If you have every done any submission grappling, i.e. jiujitsu, sambo, or catch wrestling, you are hyper-aware of what planes your knee is supposed to function in. This is actually true for most people and most joints, regardless of grappling experience. Joints are meant to do certain tasks and when they perform different, or unnatural tasks, it usually hurts – except the heel hook. Why?
The dangers of the heel hook are so commonly known in grappling that we don’t even practice completing them on one another. All other techniques we encourage the person being submitted to feel and understand how much opposition they can put forth, before their joints go pop, or they pass out. It becomes *painfully* obvious how far you should push yourself. Yet the heel hook does not follow this model. Most grapplers know this technique exists, but don’t know why they don’t feel the normal “hey you should probably tap signals.”” Most medical students, or physicians don’t know this technique exists, but could probably explain why you may permanently destroy your knee before you tap to a heel hook. This is where I will try to bridge the gap.
First let’s look at the mechanics of a heel hook:
You can see this man in the black rashguard using his elbow to cradle the shirtless guy’s heel and is forcing said heel to rotate outward and the toes to rotate in.
For the medical students reading this, the black rashguard guy is cradling the posteromedial portion of the shirtless man’s calcaneous and is performing a motion that would be similar to internal rotation of the knee. If you are medical student you may have caught that there is no such thing as internal rotation at the knee, especially if the hip is isolated (which does perform internal rotation for the thigh, leg and foot). That is how we perform the technique called the heel hook; by creating an unnatural internal rotation of the leg at the knee joint.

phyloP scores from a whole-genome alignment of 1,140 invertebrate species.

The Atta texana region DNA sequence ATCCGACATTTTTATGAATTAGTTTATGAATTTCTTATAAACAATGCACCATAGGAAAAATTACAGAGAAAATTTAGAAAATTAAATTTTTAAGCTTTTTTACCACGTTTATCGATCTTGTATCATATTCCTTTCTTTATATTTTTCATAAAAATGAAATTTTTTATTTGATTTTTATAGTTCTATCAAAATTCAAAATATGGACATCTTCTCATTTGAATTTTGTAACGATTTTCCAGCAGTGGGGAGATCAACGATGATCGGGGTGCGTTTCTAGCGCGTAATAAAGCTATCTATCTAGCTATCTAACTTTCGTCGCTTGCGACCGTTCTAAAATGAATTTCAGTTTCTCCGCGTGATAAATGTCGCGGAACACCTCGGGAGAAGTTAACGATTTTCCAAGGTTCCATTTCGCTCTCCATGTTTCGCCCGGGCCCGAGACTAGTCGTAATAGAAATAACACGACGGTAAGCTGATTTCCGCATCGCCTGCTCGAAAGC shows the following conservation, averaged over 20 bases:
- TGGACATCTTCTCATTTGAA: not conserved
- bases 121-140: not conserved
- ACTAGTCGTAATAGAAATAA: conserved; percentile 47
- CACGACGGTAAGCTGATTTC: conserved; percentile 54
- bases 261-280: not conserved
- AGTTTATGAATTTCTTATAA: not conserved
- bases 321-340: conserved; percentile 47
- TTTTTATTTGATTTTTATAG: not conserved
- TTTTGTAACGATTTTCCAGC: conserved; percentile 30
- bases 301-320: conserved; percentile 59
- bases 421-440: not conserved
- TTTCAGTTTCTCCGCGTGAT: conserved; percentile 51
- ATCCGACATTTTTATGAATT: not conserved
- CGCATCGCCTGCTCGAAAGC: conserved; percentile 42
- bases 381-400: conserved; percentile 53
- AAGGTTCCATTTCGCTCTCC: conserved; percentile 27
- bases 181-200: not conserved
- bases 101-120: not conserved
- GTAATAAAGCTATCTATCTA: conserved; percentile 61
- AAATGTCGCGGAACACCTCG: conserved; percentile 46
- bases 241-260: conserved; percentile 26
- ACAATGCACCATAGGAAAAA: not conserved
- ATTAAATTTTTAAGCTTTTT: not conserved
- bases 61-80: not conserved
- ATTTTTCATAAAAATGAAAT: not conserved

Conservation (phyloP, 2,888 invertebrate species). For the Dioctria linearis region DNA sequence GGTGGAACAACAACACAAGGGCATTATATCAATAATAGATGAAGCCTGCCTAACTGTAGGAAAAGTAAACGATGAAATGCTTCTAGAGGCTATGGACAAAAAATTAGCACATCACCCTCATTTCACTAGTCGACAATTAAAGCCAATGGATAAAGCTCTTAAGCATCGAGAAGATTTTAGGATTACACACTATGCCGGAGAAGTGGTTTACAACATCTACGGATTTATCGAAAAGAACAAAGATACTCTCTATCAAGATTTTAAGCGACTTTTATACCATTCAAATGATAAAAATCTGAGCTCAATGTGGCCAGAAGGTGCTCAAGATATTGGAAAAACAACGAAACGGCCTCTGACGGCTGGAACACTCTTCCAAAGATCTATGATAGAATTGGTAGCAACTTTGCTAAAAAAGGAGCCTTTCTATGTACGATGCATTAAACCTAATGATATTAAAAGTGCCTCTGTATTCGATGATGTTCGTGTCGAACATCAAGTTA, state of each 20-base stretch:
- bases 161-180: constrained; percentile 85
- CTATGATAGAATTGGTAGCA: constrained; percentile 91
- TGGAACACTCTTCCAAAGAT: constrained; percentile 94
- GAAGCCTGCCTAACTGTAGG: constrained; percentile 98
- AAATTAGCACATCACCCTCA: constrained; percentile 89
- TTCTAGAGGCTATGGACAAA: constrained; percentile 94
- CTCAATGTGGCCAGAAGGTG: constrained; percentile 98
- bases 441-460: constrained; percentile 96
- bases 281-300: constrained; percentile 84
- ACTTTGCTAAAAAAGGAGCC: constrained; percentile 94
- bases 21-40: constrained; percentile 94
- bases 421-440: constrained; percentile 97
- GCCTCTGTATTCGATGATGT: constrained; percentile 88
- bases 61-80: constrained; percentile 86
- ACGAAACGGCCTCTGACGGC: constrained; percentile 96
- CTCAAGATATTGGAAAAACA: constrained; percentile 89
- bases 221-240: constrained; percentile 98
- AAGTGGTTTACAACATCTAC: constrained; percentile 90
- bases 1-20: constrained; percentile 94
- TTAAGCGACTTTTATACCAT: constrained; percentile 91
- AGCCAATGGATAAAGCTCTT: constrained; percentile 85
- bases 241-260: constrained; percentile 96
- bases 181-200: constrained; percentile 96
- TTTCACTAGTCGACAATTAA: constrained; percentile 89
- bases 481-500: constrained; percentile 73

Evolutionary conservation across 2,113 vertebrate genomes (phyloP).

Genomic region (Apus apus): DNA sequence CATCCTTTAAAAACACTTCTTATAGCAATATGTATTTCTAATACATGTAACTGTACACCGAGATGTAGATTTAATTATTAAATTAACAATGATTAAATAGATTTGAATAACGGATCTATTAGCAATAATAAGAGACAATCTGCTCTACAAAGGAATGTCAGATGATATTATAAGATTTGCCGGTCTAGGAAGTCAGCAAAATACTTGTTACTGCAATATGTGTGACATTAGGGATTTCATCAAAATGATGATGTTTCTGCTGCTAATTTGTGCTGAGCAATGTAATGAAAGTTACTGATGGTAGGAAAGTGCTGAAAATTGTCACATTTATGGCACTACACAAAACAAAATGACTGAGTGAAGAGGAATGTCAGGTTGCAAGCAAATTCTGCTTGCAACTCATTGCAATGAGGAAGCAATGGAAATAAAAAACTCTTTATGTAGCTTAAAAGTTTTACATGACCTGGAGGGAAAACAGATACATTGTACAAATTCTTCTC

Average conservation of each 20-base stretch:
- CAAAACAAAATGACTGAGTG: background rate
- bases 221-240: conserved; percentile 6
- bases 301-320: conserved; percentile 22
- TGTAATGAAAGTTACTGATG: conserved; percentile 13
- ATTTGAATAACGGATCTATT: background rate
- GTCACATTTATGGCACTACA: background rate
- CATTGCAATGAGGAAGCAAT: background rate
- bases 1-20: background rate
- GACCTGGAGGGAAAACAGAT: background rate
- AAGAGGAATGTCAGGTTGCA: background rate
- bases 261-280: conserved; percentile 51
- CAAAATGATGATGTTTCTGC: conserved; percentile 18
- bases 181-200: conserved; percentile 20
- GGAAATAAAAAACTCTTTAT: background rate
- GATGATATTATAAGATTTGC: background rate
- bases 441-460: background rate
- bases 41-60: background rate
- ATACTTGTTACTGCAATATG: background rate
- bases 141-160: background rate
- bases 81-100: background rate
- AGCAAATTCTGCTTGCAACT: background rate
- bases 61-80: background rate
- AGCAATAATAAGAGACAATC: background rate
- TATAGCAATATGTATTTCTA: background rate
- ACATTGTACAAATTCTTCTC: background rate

For the grapplers out there the reason why you feel pain is because you receive pain information from different receptors in your muscles and tendons:
- stretch receptors – tell you how far your muscle is stretching in space
- and force receptors (when you exert force to resist an armbar, the receptors that make your muscle give up before your opponent snaps you arm are technically called golgi tendon receptors).
These receptors and muscles run parallel to the joints they are crossing. As muscles are stretched from forced forced hyper-extension they transmit signals to tell you to stop whatever is happening to them.
This doesn’t happen during the heel hook because the muscles that act on the knee are not running in the same axis as the motion the knee is (unnaturally undergoing). What do I mean by that?
The knee is what is referred to as a pure hinge joint meaning it undergoes strictly flexion (red arrow facing right) and extension (red arrow facing right) of the lower leg. The blue arrows represent rotation of the lower leg bones, the tibia and fibula around the hinge joint axis, which as you can clearly see is not something it is supposed to do. This differs than say an armbar, or a kneebar, which would simply hyper extend the joint.
The armbar or kneebar hyper extension would exert a high tension force on the muscles of the knee, creating the pain signals formerly discussed. When you rotate the knee about this axis, very little stretch will occur before you tear you cruciate ligaments (ACL, PCL etc.circled in red) and lateral collateral ligaments (circled in black) enough to change your knee forever.
So, my grappling friends remember, tap early and tap often. And to my medical student friends, tell your future patients to not be a tough guy and tap to heel hooks.